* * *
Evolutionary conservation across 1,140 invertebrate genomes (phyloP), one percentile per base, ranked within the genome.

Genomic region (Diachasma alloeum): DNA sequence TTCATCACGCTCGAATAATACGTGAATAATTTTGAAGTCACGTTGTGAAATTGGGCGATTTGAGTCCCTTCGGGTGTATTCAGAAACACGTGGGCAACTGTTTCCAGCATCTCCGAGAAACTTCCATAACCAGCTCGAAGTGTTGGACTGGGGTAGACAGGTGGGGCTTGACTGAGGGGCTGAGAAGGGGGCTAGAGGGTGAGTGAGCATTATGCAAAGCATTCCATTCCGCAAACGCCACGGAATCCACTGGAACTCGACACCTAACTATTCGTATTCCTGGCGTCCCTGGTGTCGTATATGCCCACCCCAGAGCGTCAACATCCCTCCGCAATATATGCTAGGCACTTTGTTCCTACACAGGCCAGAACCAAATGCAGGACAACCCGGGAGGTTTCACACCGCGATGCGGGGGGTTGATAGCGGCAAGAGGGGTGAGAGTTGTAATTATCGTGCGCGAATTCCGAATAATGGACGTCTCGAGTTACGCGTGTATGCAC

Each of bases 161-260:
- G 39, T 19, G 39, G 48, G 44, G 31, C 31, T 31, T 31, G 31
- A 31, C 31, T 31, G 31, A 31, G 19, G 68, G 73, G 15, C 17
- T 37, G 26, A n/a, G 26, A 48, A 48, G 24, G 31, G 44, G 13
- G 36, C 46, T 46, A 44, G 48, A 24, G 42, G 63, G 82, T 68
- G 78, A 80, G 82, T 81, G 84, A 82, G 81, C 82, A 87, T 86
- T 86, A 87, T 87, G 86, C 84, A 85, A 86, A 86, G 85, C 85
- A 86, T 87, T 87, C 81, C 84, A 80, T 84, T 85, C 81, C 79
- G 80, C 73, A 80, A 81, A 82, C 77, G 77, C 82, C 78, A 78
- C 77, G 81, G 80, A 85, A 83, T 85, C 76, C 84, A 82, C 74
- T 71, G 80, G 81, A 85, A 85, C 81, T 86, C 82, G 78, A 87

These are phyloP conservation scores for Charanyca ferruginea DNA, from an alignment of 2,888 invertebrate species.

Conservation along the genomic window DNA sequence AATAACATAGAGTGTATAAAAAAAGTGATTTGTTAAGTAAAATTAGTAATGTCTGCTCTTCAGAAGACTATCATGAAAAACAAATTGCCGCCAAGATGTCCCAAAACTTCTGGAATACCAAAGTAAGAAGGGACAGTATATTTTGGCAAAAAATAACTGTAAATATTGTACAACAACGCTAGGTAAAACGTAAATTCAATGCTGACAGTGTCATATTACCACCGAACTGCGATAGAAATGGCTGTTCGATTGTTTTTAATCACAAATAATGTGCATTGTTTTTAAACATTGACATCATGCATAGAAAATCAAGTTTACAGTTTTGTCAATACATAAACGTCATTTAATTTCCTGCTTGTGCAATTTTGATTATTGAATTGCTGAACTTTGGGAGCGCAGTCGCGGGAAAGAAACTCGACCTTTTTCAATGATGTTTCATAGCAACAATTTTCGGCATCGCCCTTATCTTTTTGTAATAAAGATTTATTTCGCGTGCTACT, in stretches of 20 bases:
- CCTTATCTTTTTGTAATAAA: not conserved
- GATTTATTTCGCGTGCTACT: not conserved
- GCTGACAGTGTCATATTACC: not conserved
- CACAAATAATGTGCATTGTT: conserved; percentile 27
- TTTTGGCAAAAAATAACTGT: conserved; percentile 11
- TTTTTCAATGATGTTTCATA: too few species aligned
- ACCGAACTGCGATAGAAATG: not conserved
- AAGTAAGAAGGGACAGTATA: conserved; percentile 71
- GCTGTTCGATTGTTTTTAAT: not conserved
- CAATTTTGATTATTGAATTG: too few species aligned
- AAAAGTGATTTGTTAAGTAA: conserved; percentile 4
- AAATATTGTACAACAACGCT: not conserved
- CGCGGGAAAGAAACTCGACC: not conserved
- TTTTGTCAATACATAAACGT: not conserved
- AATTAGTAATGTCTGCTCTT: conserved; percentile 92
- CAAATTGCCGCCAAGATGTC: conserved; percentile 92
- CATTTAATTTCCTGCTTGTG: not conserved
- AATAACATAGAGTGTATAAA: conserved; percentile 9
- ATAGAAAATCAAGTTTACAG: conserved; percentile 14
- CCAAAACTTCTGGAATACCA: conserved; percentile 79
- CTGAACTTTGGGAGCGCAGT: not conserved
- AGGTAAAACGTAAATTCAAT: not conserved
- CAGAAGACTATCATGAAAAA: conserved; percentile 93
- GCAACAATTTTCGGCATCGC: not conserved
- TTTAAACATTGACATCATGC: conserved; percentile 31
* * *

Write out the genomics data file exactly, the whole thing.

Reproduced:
Evolutionary conservation across 1,140 invertebrate genomes (phyloP), one percentile per base, ranked within the genome.

Genomic region (Diachasma alloeum): DNA sequence TTCATCACGCTCGAATAATACGTGAATAATTTTGAAGTCACGTTGTGAAATTGGGCGATTTGAGTCCCTTCGGGTGTATTCAGAAACACGTGGGCAACTGTTTCCAGCATCTCCGAGAAACTTCCATAACCAGCTCGAAGTGTTGGACTGGGGTAGACAGGTGGGGCTTGACTGAGGGGCTGAGAAGGGGGCTAGAGGGTGAGTGAGCATTATGCAAAGCATTCCATTCCGCAAACGCCACGGAATCCACTGGAACTCGACACCTAACTATTCGTATTCCTGGCGTCCCTGGTGTCGTATATGCCCACCCCAGAGCGTCAACATCCCTCCGCAATATATGCTAGGCACTTTGTTCCTACACAGGCCAGAACCAAATGCAGGACAACCCGGGAGGTTTCACACCGCGATGCGGGGGGTTGATAGCGGCAAGAGGGGTGAGAGTTGTAATTATCGTGCGCGAATTCCGAATAATGGACGTCTCGAGTTACGCGTGTATGCAC

Each of bases 161-260:
- G 39, T 19, G 39, G 48, G 44, G 31, C 31, T 31, T 31, G 31
- A 31, C 31, T 31, G 31, A 31, G 19, G 68, G 73, G 15, C 17
- T 37, G 26, A n/a, G 26, A 48, A 48, G 24, G 31, G 44, G 13
- G 36, C 46, T 46, A 44, G 48, A 24, G 42, G 63, G 82, T 68
- G 78, A 80, G 82, T 81, G 84, A 82, G 81, C 82, A 87, T 86
- T 86, A 87, T 87, G 86, C 84, A 85, A 86, A 86, G 85, C 85
- A 86, T 87, T 87, C 81, C 84, A 80, T 84, T 85, C 81, C 79
- G 80, C 73, A 80, A 81, A 82, C 77, G 77, C 82, C 78, A 78
- C 77, G 81, G 80, A 85, A 83, T 85, C 76, C 84, A 82, C 74
- T 71, G 80, G 81, A 85, A 85, C 81, T 86, C 82, G 78, A 87

These are phyloP conservation scores for Charanyca ferruginea DNA, from an alignment of 2,888 invertebrate species.

Conservation along the genomic window DNA sequence AATAACATAGAGTGTATAAAAAAAGTGATTTGTTAAGTAAAATTAGTAATGTCTGCTCTTCAGAAGACTATCATGAAAAACAAATTGCCGCCAAGATGTCCCAAAACTTCTGGAATACCAAAGTAAGAAGGGACAGTATATTTTGGCAAAAAATAACTGTAAATATTGTACAACAACGCTAGGTAAAACGTAAATTCAATGCTGACAGTGTCATATTACCACCGAACTGCGATAGAAATGGCTGTTCGATTGTTTTTAATCACAAATAATGTGCATTGTTTTTAAACATTGACATCATGCATAGAAAATCAAGTTTACAGTTTTGTCAATACATAAACGTCATTTAATTTCCTGCTTGTGCAATTTTGATTATTGAATTGCTGAACTTTGGGAGCGCAGTCGCGGGAAAGAAACTCGACCTTTTTCAATGATGTTTCATAGCAACAATTTTCGGCATCGCCCTTATCTTTTTGTAATAAAGATTTATTTCGCGTGCTACT, in stretches of 20 bases:
- CCTTATCTTTTTGTAATAAA: not conserved
- GATTTATTTCGCGTGCTACT: not conserved
- GCTGACAGTGTCATATTACC: not conserved
- CACAAATAATGTGCATTGTT: conserved; percentile 27
- TTTTGGCAAAAAATAACTGT: conserved; percentile 11
- TTTTTCAATGATGTTTCATA: too few species aligned
- ACCGAACTGCGATAGAAATG: not conserved
- AAGTAAGAAGGGACAGTATA: conserved; percentile 71
- GCTGTTCGATTGTTTTTAAT: not conserved
- CAATTTTGATTATTGAATTG: too few species aligned
- AAAAGTGATTTGTTAAGTAA: conserved; percentile 4
- AAATATTGTACAACAACGCT: not conserved
- CGCGGGAAAGAAACTCGACC: not conserved
- TTTTGTCAATACATAAACGT: not conserved
- AATTAGTAATGTCTGCTCTT: conserved; percentile 92
- CAAATTGCCGCCAAGATGTC: conserved; percentile 92
- CATTTAATTTCCTGCTTGTG: not conserved
- AATAACATAGAGTGTATAAA: conserved; percentile 9
- ATAGAAAATCAAGTTTACAG: conserved; percentile 14
- CCAAAACTTCTGGAATACCA: conserved; percentile 79
- CTGAACTTTGGGAGCGCAGT: not conserved
- AGGTAAAACGTAAATTCAAT: not conserved
- CAGAAGACTATCATGAAAAA: conserved; percentile 93
- GCAACAATTTTCGGCATCGC: not conserved
- TTTAAACATTGACATCATGC: conserved; percentile 31